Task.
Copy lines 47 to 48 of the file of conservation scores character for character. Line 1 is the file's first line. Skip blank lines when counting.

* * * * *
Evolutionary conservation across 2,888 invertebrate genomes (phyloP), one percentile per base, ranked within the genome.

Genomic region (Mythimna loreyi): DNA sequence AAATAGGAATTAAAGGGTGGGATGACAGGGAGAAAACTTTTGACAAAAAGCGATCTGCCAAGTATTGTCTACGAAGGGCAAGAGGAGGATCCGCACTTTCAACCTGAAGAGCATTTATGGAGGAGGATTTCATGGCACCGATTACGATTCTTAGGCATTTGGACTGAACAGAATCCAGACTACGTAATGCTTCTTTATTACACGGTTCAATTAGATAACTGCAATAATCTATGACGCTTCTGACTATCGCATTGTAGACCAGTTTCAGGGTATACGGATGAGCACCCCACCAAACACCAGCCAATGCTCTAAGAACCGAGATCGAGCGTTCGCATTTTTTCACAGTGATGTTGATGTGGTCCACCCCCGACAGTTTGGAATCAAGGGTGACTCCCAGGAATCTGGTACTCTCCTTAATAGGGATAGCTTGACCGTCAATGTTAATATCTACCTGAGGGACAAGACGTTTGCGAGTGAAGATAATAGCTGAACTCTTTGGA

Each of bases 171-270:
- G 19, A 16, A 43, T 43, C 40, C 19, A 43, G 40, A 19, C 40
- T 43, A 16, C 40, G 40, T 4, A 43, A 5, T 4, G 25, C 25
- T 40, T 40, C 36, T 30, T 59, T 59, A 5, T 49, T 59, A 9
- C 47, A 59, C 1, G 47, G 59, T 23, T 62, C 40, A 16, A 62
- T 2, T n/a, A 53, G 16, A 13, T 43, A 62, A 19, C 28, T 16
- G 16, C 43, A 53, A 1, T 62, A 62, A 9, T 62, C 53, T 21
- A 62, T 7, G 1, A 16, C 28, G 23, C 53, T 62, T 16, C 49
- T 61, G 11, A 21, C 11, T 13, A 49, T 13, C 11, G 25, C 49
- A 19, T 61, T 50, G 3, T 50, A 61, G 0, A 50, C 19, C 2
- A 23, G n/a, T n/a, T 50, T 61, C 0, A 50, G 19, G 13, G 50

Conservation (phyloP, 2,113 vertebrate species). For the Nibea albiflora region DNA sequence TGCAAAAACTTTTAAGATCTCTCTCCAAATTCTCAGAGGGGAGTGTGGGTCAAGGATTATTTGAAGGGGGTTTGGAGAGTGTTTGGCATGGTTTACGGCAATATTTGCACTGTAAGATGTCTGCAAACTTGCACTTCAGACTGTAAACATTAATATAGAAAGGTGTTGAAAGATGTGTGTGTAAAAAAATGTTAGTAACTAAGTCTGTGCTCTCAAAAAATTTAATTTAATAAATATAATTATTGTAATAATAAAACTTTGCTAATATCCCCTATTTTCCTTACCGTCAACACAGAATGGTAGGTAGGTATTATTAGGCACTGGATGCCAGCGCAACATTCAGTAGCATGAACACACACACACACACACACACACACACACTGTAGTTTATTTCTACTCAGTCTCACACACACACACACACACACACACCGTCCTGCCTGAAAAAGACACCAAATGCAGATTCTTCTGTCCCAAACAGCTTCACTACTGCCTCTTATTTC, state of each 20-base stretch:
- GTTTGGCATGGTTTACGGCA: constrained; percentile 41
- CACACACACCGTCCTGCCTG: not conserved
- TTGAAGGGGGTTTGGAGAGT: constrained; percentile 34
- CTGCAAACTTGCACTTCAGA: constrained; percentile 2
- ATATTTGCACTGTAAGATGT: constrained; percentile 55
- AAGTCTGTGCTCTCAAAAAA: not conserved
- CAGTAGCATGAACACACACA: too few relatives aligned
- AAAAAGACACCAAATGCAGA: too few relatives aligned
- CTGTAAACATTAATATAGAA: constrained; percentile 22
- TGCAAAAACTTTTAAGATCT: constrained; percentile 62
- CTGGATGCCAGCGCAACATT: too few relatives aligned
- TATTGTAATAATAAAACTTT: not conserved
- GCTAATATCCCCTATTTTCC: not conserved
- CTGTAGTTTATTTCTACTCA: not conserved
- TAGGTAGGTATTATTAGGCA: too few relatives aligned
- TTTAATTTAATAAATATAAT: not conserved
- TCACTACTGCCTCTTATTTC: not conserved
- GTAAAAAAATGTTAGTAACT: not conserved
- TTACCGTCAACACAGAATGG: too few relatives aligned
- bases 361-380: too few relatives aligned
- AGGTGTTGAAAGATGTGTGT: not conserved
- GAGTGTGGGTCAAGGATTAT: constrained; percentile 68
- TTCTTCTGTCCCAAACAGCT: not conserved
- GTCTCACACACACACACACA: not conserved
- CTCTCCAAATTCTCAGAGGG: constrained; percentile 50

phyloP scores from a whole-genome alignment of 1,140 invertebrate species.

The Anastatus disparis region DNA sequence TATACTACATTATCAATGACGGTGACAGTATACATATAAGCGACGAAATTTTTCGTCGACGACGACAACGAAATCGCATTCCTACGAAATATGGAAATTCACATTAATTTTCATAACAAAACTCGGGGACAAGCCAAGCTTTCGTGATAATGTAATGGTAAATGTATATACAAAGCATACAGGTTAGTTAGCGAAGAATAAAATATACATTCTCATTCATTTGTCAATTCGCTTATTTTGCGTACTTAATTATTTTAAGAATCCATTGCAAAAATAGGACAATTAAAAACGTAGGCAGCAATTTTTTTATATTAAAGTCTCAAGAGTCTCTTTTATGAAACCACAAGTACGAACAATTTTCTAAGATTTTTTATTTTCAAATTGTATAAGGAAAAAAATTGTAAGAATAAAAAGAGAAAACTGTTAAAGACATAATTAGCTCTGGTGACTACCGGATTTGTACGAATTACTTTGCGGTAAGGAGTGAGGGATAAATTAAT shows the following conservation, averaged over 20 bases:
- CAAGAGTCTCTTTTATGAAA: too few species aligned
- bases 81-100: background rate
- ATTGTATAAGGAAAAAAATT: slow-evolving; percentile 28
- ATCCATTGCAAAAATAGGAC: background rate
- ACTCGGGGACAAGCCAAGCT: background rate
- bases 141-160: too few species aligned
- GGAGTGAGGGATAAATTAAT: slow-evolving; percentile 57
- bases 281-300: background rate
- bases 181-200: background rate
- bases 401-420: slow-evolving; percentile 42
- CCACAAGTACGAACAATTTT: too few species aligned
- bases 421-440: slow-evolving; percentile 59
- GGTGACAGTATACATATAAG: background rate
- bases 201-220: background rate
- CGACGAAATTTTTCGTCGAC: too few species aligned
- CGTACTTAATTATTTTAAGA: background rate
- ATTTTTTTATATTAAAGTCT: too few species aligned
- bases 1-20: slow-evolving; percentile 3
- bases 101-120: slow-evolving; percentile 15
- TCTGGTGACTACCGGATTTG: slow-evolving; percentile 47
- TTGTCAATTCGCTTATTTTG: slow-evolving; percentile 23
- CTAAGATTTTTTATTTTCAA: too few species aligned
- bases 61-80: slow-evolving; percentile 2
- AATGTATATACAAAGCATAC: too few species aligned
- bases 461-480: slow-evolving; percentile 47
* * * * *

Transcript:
- bases 141-160: too few species aligned
- GGAGTGAGGGATAAATTAAT: slow-evolving; percentile 57